Les Christie wrote about one example of how home sales declines can also kill a short sale occurred recently in Phoenix. Curtis Johnson, a real estate broker there, worked with a health care worker whose hours were being cut and who could no longer afford her mortgage loan. She fell behind on her mortgage payments and decided to sell the home. Johnson was able to find a home buyer willing to pay $183,000 and got a FHA loan approved by a lender. The owner confidently moved out, got a new place and started a new life. But the lender folded and the mortgage went to a new servicer, who took six weeks to approve the deal. “Unfortunately, the buyers who were approved were no longer interested because the real estate market declined so rapidly,” Johnson said. “They wrote a new home sale offer, which was significantly lower than the original offer but it was time to punt and start over.” See original article >

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12 Nov 08 Another Foreclosure Rescue Plan Announced

Once again, the government has offered another mortgage restructuring plan to help troubled homeowners. This loan workout plan focuses on Fannie Mae and Freddie Mac owned home loans. Fannie and Freddie own or guarantee nearly 31 million U.S. mortgages, nearly six of every 10 outstanding. But they have far lower overall delinquency rates than other lenders — under 2 percent.

 

Sheila Bair, chairman of the Federal Deposit Insurance Corp. (FDIC), said the plan “falls short of what is needed to achieve wide-scale modifications of distressed mortgages.”

 

With the government spending billions to aid distressed banks, “we must also devote some of that money to fixing the front-end problem: too many unaffordable home mortgage loans,” Bair said in a statement.

 

Democrats on Capitol Hill aren’t satisfied, either. “When the home loan is chopped up into a million pieces and any investor can block a modification from happening, a program like this will only scratch the surface of the mortgage crisis,” said Sen. Charles Schumer, D-N.Y.

 

Deutsche Bank estimates more than 80 percent of the $1.8 trillion in outstanding troubled loans have been packaged and sold in slices to investors worldwide. Most of those loans won’t likely be helped by the new plan.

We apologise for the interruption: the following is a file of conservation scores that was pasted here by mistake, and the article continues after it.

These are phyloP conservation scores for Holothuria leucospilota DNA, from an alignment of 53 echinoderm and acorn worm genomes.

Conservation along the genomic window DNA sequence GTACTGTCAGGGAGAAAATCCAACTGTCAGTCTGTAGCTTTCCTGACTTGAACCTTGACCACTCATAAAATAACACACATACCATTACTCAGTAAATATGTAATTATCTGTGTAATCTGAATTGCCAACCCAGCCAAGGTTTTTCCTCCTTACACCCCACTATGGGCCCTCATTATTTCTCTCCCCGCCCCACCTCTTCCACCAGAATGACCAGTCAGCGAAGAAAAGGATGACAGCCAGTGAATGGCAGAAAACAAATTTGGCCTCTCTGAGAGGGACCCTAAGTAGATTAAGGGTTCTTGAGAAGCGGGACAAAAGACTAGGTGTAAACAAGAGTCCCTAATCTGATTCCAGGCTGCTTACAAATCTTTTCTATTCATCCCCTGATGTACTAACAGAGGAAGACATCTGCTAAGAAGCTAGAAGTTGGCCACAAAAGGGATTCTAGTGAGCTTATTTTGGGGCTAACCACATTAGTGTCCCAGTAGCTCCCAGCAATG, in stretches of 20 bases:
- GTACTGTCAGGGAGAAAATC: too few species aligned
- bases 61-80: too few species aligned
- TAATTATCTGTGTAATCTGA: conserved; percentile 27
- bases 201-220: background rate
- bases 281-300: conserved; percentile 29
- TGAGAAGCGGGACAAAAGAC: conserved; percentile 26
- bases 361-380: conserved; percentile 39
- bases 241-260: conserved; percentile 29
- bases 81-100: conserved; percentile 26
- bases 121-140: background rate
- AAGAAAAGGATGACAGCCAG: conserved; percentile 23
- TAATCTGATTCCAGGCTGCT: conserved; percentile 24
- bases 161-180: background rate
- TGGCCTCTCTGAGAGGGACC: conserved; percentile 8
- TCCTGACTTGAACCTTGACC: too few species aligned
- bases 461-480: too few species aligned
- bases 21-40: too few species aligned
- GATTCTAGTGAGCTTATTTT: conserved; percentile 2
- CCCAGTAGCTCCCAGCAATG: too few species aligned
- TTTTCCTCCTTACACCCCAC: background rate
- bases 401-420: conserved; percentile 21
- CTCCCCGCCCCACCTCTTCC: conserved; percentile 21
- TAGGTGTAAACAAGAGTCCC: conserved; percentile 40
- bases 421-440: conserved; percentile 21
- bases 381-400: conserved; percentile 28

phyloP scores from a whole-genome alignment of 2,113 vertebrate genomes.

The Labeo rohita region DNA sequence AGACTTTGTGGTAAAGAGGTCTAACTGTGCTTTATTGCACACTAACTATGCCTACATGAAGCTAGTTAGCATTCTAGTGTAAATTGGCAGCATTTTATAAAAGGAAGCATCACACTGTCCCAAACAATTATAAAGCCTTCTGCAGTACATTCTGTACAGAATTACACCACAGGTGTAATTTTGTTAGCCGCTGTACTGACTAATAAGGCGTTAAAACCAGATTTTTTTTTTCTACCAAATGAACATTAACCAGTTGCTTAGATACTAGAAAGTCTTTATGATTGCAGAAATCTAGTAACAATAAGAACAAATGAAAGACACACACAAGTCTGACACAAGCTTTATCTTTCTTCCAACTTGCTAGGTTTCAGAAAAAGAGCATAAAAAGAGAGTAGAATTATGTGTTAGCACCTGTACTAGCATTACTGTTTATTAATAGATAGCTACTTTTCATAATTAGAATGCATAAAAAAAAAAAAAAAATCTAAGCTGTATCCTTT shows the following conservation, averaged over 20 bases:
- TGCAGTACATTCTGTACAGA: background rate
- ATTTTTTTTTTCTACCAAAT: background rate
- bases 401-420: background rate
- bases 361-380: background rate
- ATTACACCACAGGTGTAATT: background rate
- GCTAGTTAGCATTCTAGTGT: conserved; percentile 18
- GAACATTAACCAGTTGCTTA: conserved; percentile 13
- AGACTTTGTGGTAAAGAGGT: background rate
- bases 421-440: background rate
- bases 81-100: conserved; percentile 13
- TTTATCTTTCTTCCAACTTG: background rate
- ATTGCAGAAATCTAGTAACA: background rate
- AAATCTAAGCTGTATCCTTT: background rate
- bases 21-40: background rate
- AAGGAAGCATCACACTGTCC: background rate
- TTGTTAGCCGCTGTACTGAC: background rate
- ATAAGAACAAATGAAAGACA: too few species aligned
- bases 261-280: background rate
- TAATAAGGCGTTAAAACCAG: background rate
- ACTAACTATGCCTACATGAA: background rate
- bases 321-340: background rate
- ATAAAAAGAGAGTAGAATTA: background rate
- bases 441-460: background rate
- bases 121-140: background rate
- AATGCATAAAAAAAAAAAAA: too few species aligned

The rest are “whole loans,” which are easier to modify because they have only one owner.

 

The new mortgage assistance plan was announced by the Federal Housing Finance Agency, which seized control of Fannie and Freddie in September and other government and industry officials. It takes effect on December 15, 2008. FHA officials say they hope the new approach will become a model for loan servicing companies that collect mortgage payments and distribute them to investors. These loan companies have been roundly criticized for being slow to respond to a surge in defaults.

 

A Step in the Right Direction

After more than a year of slow and weak initiatives, there now seems to be a serious effort among major retail banks to get at the heart of the credit crisis: falling U.S. home prices and record foreclosures.

 

Citigroup said Monday it is halting foreclosures for borrowers who live in their own homes, have decent incomes and stand a good chance of making lowered mortgage payments.

 

JPMorgan Chase & Co. last month expanded its mortgage loan modification program to an estimated $70 billion in loans, which could aid as many as 400,000 customers. The bank already has modified about $40 billion in home loans, helping 250,000 customers since early 2007.  Bank of America Corp. plans to modify an estimated 400,000 loans held by newly acquired Countrywide Financial Corp. as part of an $8.4 billion legal settlement reached with 11 states in early October.